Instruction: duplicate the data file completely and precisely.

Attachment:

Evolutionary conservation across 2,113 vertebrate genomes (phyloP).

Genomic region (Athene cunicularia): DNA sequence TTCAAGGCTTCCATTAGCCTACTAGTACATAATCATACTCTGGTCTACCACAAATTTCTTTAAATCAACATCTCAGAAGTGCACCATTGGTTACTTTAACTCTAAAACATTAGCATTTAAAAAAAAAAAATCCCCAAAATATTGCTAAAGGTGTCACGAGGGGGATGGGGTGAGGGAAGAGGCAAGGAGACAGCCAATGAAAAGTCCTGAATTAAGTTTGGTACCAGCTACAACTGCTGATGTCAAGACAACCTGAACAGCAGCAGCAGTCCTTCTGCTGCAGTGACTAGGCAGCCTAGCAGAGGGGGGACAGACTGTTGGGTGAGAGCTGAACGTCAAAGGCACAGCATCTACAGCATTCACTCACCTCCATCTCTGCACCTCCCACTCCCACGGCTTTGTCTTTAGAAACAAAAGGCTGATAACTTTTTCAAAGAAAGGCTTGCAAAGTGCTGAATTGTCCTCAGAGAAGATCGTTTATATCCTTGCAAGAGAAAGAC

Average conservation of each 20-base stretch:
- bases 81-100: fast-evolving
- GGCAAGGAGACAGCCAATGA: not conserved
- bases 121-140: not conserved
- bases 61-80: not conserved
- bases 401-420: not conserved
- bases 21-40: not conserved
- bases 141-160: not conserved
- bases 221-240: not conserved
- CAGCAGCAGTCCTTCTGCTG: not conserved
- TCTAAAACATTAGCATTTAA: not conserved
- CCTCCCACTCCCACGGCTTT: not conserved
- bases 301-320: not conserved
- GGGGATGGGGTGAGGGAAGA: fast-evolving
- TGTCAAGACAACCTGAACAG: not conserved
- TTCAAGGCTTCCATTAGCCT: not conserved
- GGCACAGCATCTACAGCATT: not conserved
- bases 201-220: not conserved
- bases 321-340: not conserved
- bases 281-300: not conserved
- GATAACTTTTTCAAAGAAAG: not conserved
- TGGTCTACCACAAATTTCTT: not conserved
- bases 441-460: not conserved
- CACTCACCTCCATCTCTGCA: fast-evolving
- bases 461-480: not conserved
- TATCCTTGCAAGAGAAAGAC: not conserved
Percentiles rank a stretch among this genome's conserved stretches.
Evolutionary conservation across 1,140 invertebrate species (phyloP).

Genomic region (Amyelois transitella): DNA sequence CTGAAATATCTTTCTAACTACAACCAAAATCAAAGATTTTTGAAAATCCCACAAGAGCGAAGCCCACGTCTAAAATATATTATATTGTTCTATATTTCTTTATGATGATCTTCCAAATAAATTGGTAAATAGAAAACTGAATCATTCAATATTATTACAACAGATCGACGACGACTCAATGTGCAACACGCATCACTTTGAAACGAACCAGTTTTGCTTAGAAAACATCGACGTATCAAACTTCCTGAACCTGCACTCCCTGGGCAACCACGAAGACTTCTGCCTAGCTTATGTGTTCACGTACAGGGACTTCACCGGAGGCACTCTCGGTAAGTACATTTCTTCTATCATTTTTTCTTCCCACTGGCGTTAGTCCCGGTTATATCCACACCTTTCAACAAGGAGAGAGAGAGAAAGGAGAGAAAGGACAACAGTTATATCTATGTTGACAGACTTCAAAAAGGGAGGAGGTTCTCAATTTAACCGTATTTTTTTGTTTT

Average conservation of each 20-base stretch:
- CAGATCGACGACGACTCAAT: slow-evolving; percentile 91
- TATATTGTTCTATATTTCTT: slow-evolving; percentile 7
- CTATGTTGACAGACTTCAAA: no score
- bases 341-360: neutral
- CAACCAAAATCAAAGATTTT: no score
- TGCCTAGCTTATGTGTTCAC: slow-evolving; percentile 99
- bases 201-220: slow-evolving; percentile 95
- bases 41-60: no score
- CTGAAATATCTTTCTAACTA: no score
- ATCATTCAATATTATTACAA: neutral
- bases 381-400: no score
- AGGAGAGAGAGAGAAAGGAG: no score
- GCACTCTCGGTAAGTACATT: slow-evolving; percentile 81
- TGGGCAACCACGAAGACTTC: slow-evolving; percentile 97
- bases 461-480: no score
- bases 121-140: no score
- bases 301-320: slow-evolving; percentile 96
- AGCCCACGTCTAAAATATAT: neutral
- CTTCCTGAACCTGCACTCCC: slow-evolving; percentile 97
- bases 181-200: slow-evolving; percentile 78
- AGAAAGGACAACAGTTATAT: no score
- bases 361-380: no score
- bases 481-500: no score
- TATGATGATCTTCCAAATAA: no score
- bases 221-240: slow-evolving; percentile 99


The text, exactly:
Evolutionary conservation across 2,113 vertebrate genomes (phyloP).

Genomic region (Athene cunicularia): DNA sequence TTCAAGGCTTCCATTAGCCTACTAGTACATAATCATACTCTGGTCTACCACAAATTTCTTTAAATCAACATCTCAGAAGTGCACCATTGGTTACTTTAACTCTAAAACATTAGCATTTAAAAAAAAAAAATCCCCAAAATATTGCTAAAGGTGTCACGAGGGGGATGGGGTGAGGGAAGAGGCAAGGAGACAGCCAATGAAAAGTCCTGAATTAAGTTTGGTACCAGCTACAACTGCTGATGTCAAGACAACCTGAACAGCAGCAGCAGTCCTTCTGCTGCAGTGACTAGGCAGCCTAGCAGAGGGGGGACAGACTGTTGGGTGAGAGCTGAACGTCAAAGGCACAGCATCTACAGCATTCACTCACCTCCATCTCTGCACCTCCCACTCCCACGGCTTTGTCTTTAGAAACAAAAGGCTGATAACTTTTTCAAAGAAAGGCTTGCAAAGTGCTGAATTGTCCTCAGAGAAGATCGTTTATATCCTTGCAAGAGAAAGAC

Average conservation of each 20-base stretch:
- bases 81-100: fast-evolving
- GGCAAGGAGACAGCCAATGA: not conserved
- bases 121-140: not conserved
- bases 61-80: not conserved
- bases 401-420: not conserved
- bases 21-40: not conserved
- bases 141-160: not conserved
- bases 221-240: not conserved
- CAGCAGCAGTCCTTCTGCTG: not conserved
- TCTAAAACATTAGCATTTAA: not conserved
- CCTCCCACTCCCACGGCTTT: not conserved
- bases 301-320: not conserved
- GGGGATGGGGTGAGGGAAGA: fast-evolving
- TGTCAAGACAACCTGAACAG: not conserved
- TTCAAGGCTTCCATTAGCCT: not conserved
- GGCACAGCATCTACAGCATT: not conserved
- bases 201-220: not conserved
- bases 321-340: not conserved
- bases 281-300: not conserved
- GATAACTTTTTCAAAGAAAG: not conserved
- TGGTCTACCACAAATTTCTT: not conserved
- bases 441-460: not conserved
- CACTCACCTCCATCTCTGCA: fast-evolving
- bases 461-480: not conserved
- TATCCTTGCAAGAGAAAGAC: not conserved
Percentiles rank a stretch among this genome's conserved stretches.
Evolutionary conservation across 1,140 invertebrate species (phyloP).

Genomic region (Amyelois transitella): DNA sequence CTGAAATATCTTTCTAACTACAACCAAAATCAAAGATTTTTGAAAATCCCACAAGAGCGAAGCCCACGTCTAAAATATATTATATTGTTCTATATTTCTTTATGATGATCTTCCAAATAAATTGGTAAATAGAAAACTGAATCATTCAATATTATTACAACAGATCGACGACGACTCAATGTGCAACACGCATCACTTTGAAACGAACCAGTTTTGCTTAGAAAACATCGACGTATCAAACTTCCTGAACCTGCACTCCCTGGGCAACCACGAAGACTTCTGCCTAGCTTATGTGTTCACGTACAGGGACTTCACCGGAGGCACTCTCGGTAAGTACATTTCTTCTATCATTTTTTCTTCCCACTGGCGTTAGTCCCGGTTATATCCACACCTTTCAACAAGGAGAGAGAGAGAAAGGAGAGAAAGGACAACAGTTATATCTATGTTGACAGACTTCAAAAAGGGAGGAGGTTCTCAATTTAACCGTATTTTTTTGTTTT

Average conservation of each 20-base stretch:
- CAGATCGACGACGACTCAAT: slow-evolving; percentile 91
- TATATTGTTCTATATTTCTT: slow-evolving; percentile 7
- CTATGTTGACAGACTTCAAA: no score
- bases 341-360: neutral
- CAACCAAAATCAAAGATTTT: no score
- TGCCTAGCTTATGTGTTCAC: slow-evolving; percentile 99
- bases 201-220: slow-evolving; percentile 95
- bases 41-60: no score
- CTGAAATATCTTTCTAACTA: no score
- ATCATTCAATATTATTACAA: neutral
- bases 381-400: no score
- AGGAGAGAGAGAGAAAGGAG: no score
- GCACTCTCGGTAAGTACATT: slow-evolving; percentile 81
- TGGGCAACCACGAAGACTTC: slow-evolving; percentile 97
- bases 461-480: no score
- bases 121-140: no score
- bases 301-320: slow-evolving; percentile 96
- AGCCCACGTCTAAAATATAT: neutral
- CTTCCTGAACCTGCACTCCC: slow-evolving; percentile 97
- bases 181-200: slow-evolving; percentile 78
- AGAAAGGACAACAGTTATAT: no score
- bases 361-380: no score
- bases 481-500: no score
- TATGATGATCTTCCAAATAA: no score
- bases 221-240: slow-evolving; percentile 99